Guests: Dr. Sarah Hart, forest ecologist, Colorado State University; Dr. Kyle Rodman, research scientist, Northern Arizona University’s Ecological Restoration Institute; Dr. Zhiliang Zhu, USGS biologic carbon sequestration researcher

Host: Jane Lawson

Release date: December 27, 2021

Episode 63 - ECOSTRESS and Post-Fire Recovery 

color image of Dr. Helen Poulos, with the graphic for the USGS EROS podcast Eyes on Earth
Dr. Helen Poulos

Fires can be destructive or healthy for a landscape—often both. Fires have grown larger and more destructive in recent years, though, thanks to human activity, climate change, and a host of other factors. Satellite data helps us to map and monitor fire activity, but the study of post-fire plant life using remote sensing data goes further than fire mapping. On this episode of Eyes on Earth, we hear from Dr. Helen Poulos, who used data from the ECOsystem Spaceborne Thermal Radiometer Experiment on Space Station, (ECOSTRESS), to study Arizona Pine Oak Forest 5-7 years after severe fire. Dr. Poulos and her collaborators at Northern Arizona University and the University of Maine at Farmington learned that post-fire shrublands had surprisingly high rates of water use. ECOSTRESS data are available through NASA’s Land Processes Distributed Active Archive Center or LP DAAC, which is located at EROS.

Guest: Dr. Helen Poulos, forest ecologist, Wesleyan University

Host: John Hult

Release date: December 13, 2021

Episode 53 - Remapping Canada's Fire History

Ellen Whitman and Rob Skakun of Natural Resources Canada with the graphic for the USGS EROS podcast "Eyes on Earth"
Ellen Whitman (upper left) and Rob Skakun of Natural Resources Canada.

Mapping fire perimeters is important work. It guides post-fire restoration efforts, fire mitigation strategies, and helps track of trends in burn severity over time. In the past, many of Canada’s fire agencies relied heavily on techniques like sketch mapping, which estimate burned area without exact measurements. In the pre-satellite era, pilots would sometimes fly over the edge of a fire while a passenger recorded its extent. On this episode of Eyes on Earth, we hear about what two researchers from Natural Resources Canada learned when they used Landsat satellite data to rebuild historical fire perimeters. 

Guest:  Ellen Whitman and Rob Skakun, Natural Resources Canada

Host: John Hult

Release date: June 28, 2021

Episode 51 – LANDFIRE 2019 Limited

Color photo of Henry Bastian and Frank Fay with USGS EROS Eyes on Earth podcast logo
Frank Fay (upper right) of the USDA Forest Service and Henry Bastian of the Department of Interior, pictured with the graphic for the USGS EROS podcast "Eyes on Earth."

The fire science community is always on the lookout for the freshest satellite-derived fire disturbance maps. Aiming to meet those needs, the multi-agency partnership known as LANDFIRE has just released an update that adds three new years of disturbances across the U.S. to its 20-plus layers of GIS data. LANDFIRE 2019 Limited is a step toward annual updates for the program, which is relied upon nationwide to guide land management and fire planning. On this episode, two LANDFIRE leaders talk about why they’re working to speed up new releases.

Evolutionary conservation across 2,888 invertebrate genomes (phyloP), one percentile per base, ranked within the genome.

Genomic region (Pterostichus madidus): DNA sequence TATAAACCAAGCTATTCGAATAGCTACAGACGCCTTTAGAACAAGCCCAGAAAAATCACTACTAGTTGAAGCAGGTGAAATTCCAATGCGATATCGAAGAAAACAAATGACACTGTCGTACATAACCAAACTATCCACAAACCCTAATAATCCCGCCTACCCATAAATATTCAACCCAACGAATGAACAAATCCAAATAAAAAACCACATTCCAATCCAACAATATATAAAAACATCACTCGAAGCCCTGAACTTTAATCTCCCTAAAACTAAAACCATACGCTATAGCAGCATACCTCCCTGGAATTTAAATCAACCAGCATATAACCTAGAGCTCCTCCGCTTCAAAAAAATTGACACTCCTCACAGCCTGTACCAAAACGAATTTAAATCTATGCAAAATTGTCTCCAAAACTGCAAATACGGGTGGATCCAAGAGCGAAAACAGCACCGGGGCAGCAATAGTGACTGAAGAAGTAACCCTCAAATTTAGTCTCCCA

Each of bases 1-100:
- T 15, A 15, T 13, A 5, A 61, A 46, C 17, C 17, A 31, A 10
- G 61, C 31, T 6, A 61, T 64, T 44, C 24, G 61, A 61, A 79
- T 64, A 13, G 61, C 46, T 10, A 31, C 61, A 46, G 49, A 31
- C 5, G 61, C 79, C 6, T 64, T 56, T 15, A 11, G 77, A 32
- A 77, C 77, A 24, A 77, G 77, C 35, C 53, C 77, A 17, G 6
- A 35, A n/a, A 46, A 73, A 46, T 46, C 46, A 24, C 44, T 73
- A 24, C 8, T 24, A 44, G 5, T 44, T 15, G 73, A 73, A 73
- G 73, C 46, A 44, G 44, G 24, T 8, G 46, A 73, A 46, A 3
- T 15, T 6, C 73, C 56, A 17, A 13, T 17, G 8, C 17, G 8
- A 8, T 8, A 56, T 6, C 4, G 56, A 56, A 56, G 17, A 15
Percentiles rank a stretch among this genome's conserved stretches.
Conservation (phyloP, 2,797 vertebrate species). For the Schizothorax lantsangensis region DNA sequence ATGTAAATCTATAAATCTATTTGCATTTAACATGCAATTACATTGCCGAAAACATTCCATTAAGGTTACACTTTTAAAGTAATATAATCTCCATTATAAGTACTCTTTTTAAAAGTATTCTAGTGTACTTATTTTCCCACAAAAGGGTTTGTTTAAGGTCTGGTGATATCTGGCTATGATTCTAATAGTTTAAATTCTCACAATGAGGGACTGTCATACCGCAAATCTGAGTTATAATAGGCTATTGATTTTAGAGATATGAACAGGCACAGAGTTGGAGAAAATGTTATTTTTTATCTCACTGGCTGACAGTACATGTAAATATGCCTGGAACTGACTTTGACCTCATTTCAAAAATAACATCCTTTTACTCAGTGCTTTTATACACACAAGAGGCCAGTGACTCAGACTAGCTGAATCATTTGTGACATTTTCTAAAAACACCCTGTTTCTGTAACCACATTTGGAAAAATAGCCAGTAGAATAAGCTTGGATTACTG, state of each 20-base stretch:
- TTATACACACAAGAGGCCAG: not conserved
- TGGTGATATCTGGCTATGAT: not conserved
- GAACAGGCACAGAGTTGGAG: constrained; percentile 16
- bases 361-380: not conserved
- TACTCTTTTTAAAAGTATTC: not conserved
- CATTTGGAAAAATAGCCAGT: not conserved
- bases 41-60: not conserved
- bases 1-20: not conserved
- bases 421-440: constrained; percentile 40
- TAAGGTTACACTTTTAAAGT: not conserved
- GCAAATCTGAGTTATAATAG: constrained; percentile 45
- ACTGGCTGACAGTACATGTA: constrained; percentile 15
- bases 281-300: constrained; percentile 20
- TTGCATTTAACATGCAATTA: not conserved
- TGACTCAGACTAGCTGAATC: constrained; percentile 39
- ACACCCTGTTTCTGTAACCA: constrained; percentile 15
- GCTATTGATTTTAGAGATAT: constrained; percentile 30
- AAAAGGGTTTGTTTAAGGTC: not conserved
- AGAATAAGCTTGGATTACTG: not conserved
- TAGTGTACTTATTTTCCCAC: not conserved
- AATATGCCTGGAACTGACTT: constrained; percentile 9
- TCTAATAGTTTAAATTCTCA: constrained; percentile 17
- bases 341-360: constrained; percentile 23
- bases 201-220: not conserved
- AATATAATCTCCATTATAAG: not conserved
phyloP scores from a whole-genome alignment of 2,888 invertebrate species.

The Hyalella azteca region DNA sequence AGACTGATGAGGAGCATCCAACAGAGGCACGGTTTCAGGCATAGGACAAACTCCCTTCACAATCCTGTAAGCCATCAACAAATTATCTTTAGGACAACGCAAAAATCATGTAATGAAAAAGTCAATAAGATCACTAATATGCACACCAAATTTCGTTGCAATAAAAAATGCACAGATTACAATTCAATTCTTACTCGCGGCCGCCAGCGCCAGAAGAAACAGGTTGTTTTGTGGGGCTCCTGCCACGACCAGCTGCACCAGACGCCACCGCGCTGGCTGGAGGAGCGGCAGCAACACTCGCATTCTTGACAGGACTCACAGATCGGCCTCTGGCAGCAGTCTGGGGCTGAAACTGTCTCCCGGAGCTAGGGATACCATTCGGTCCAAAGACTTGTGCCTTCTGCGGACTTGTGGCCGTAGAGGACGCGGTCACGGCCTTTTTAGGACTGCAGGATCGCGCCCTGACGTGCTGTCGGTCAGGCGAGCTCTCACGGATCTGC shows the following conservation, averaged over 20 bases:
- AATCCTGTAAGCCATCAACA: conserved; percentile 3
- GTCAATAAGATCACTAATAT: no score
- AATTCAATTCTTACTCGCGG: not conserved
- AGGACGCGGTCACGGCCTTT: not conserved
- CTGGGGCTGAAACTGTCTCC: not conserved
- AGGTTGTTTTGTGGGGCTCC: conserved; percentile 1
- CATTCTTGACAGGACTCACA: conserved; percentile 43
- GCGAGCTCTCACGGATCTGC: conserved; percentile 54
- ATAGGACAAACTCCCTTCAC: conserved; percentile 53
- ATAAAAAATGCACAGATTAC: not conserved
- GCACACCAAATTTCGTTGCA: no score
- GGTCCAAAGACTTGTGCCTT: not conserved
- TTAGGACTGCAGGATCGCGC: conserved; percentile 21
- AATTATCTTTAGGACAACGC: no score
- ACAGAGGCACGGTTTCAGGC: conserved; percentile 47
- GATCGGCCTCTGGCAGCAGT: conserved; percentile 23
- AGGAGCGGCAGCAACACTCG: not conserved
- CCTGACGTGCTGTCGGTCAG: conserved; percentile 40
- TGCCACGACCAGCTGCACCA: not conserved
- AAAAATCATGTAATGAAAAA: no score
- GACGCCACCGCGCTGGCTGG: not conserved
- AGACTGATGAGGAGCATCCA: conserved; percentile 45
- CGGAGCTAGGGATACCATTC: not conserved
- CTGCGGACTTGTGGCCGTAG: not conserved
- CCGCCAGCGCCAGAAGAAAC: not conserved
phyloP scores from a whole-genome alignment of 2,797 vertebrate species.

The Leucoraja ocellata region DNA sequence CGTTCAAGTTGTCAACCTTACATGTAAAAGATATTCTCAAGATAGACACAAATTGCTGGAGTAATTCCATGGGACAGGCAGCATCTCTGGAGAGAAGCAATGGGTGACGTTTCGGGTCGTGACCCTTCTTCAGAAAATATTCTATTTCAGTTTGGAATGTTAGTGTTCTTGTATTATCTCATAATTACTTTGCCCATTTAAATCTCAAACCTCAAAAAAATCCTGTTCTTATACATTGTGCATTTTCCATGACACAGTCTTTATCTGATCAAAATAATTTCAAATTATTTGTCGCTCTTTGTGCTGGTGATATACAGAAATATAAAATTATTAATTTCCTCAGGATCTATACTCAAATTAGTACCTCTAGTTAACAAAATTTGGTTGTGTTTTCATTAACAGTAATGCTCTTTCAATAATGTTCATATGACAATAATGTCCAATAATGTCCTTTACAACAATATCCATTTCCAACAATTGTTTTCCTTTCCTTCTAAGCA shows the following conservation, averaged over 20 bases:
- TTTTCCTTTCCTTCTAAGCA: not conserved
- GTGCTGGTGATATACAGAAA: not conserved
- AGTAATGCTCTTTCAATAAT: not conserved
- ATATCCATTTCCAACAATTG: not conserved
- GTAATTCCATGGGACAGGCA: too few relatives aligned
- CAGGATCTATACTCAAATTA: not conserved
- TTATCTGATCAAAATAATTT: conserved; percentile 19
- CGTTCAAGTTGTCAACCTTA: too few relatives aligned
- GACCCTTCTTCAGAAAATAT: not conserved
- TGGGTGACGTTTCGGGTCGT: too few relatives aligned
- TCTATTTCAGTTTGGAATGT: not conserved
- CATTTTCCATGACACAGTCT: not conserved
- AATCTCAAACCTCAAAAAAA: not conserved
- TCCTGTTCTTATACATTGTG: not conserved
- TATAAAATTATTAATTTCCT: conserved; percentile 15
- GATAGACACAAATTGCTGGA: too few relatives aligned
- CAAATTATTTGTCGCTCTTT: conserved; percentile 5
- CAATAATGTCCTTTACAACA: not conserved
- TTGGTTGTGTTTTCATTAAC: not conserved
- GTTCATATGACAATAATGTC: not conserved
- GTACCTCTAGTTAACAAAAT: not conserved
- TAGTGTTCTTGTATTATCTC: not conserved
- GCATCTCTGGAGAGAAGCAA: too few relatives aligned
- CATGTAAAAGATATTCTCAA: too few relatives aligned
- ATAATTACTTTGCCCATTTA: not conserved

Guests: Henry Bastian, LANDFIRE Business Lead, Department of Interior, Frank Fay, LANDFIRE Business Lead, USDA Forest Service

Host: John Hult

Release date: June 1, 2021

Episode 49 – Fire Atlas

Krishna Bhattarai with the logo for the USGS EROS podcast Eyes on Earth
Krishna Bhattarai, contractor, USGS EROS Center.

Teams at the USGS EROS Center have completed fire atlases for nine National Parks across the U.S. Each atlas defines the size and severity of each fire in each park since 1984, including fires too small to be mapped by other programs. Yellowstone National Park has had nearly 100 fires, for example, ranging from a few acres to thousands of acres. The project used data from Landsat for earlier years, and both Landsat and Copernicus Sentinel-2 data for more recent fires. On this episode of Eyes on Earth, we hear from a project leader at EROS about the fire atlas effort.

Guest: Krishna Bhattarai, USGS EROS contractor, technical lead for Monitoring Trends in Burn Severity (MTBS)

Host: Jane Lawson

Release date: May 3, 2021

Episode 48 – Satellites and the Forest Census

Color photo of Karen Schleeweis with the logo for the USGS EROS podcast Eyes on Earth
Karen Schleewies, FIA Techniques Research Band Lead/LANDFIRE Liaison, U.S. Forest Service.

It’s possible to map vegetation type with Landsat, but getting the maps right requires more than satellites alone. The teams behind LANDFIRE use an extensive network of ground control points to check their work, thereby bolstering the reliability and utility of their multi-layer GIS product suite. On this episode of Eyes on Earth, we meet scientist Karen Schleeweis, who tells us about LANDFIRE’s largest single source of ground truth data, a U.S. Forest Service program called Forest Inventory and Analysis (FIA).

Guest: Karen Schleeweis, FIA Techniques Research Band Lead/LANDFIRE Liaison, U.S. Forest Service

Host: John Hult

Release date: April 19, 2021

Episode 42 – Rangelands of the U.S.

color photo of USGS EROS scientist Matthew Rigge
USGS EROS Research Physical Scientist Matthew Rigge.